Last Updated Nov 10, 2010 1:46 PM EST
But what the document discloses is less interesting than the fact that company execs likely wrote and distributed it for pubic consumption. First, as the CRP notes, the memo was prepared by JPMorgan's lobbying arm, which along with its media group exists to sway hearts and minds. Second, it's marked as going to all employees -- you don't send something to more than 180,000 people unless you expect it to get leaked. Third, it says little that anyone with a subscription to USA Today wouldn't already know.
For instance, JPMorgan predicts that congressional Republicans will try to gut key financial reforms enacted this summer under Dodd-Frank. Well, yes -- so they've been telling us for months. The company also says that GOP lawmakers have it in for "Obamacare" and for proposed restrictions on greenhouse gases. Oh, and Washington is headed for gridlock. Ya don't say.
So why put it out there? There's a clue in the identical statement a JPMorgan spokeswoman gave to both the Center and the WaPo. She alludes to the financial firm's "nonpartisan" efforts to educate its employees about issues raised during the election. The memo also refers to JPMorgan wanting to "play a constructive role" in developing public policy.
Uh, huh. This from a company that has spent millions to block financial reform. Following Dodd-Frank, JPMorgan also shifted most of its campaign contributions to the same Republican candidates (along with like-minded Democrats) who had pledged to roll back the new banking regulations. More broadly, company leaders have towed the industry line that the financial crisis wasn't banks' fault.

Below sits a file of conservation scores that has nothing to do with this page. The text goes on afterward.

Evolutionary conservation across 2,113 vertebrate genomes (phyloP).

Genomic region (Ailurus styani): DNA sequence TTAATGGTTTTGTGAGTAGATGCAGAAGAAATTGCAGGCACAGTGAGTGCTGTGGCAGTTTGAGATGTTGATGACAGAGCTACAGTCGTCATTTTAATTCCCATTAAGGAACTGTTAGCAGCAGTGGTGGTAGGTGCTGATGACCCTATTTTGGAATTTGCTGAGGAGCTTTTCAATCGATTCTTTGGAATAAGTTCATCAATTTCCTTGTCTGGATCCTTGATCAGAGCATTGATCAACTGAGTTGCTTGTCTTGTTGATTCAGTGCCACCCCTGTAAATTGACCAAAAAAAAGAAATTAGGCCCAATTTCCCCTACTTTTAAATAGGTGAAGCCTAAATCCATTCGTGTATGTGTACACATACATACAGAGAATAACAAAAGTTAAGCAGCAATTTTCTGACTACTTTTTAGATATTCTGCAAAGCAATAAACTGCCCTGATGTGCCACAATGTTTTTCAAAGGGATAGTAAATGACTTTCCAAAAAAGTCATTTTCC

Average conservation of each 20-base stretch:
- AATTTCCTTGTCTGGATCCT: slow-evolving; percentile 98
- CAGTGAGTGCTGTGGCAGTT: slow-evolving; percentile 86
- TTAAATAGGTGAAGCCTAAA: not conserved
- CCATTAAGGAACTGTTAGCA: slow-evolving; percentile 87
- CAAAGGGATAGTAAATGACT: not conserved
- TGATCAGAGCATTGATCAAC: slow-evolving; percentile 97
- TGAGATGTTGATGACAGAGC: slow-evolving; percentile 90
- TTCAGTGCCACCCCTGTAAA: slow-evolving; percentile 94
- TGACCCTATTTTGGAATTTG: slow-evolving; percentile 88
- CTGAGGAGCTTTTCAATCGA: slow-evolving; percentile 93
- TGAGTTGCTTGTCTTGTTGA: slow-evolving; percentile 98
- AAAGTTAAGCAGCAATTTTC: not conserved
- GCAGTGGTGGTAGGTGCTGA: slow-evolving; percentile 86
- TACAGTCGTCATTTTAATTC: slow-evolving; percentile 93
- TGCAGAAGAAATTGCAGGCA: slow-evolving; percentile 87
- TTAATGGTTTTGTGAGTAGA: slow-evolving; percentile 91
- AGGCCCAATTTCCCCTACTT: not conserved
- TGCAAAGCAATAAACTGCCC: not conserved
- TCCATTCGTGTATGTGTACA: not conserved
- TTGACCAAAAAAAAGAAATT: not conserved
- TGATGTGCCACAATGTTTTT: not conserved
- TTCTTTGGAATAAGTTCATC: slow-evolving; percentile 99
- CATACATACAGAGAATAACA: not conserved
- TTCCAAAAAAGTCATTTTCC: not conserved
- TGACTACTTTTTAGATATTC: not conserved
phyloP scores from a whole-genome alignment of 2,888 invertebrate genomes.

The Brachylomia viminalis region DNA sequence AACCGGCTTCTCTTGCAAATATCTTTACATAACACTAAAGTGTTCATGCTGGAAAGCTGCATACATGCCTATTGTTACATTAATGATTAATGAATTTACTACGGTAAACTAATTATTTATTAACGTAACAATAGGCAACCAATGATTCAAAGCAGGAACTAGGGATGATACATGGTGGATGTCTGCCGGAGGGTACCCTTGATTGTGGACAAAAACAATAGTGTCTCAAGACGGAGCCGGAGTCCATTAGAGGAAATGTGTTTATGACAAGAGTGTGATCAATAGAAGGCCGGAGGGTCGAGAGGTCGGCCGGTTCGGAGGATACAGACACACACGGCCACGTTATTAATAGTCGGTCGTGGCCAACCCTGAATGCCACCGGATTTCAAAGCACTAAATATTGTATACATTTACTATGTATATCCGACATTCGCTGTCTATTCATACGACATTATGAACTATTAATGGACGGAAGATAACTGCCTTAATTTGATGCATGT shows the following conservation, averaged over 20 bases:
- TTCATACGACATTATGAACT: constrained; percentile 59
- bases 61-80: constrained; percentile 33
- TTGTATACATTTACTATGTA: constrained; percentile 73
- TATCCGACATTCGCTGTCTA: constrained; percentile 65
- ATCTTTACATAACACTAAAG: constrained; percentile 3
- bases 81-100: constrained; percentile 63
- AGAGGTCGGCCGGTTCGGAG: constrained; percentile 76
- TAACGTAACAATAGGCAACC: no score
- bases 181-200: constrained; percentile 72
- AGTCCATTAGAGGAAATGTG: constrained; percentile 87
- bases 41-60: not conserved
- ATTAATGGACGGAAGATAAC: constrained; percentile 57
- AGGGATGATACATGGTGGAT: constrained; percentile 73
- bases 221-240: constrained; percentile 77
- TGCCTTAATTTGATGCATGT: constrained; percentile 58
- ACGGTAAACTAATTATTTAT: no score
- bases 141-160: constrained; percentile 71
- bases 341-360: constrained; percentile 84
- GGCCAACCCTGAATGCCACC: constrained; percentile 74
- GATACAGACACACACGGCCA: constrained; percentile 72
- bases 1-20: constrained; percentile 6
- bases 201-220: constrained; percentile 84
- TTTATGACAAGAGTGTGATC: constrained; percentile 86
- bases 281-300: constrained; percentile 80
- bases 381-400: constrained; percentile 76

Like other Wall Street players, in other words, there's nothing remotely nonpartisan about JPMorgan. That's why CEO Jamie Dimon has consistently sought to soften the company's image by positioning himself as a voice of industry moderation and trumpeting JPMorgan's commitment to corporate citizenship. The memo appears crafted to support that perception, even while the company is certain to up the pressure on Congress to weaken the law it purports to uphold.
Still, it's worth a read if only to check out the company's general take on the midterms. Just be careful all that spinning doesn't make you dizzy.
Thumbnail image from Flickr user KB35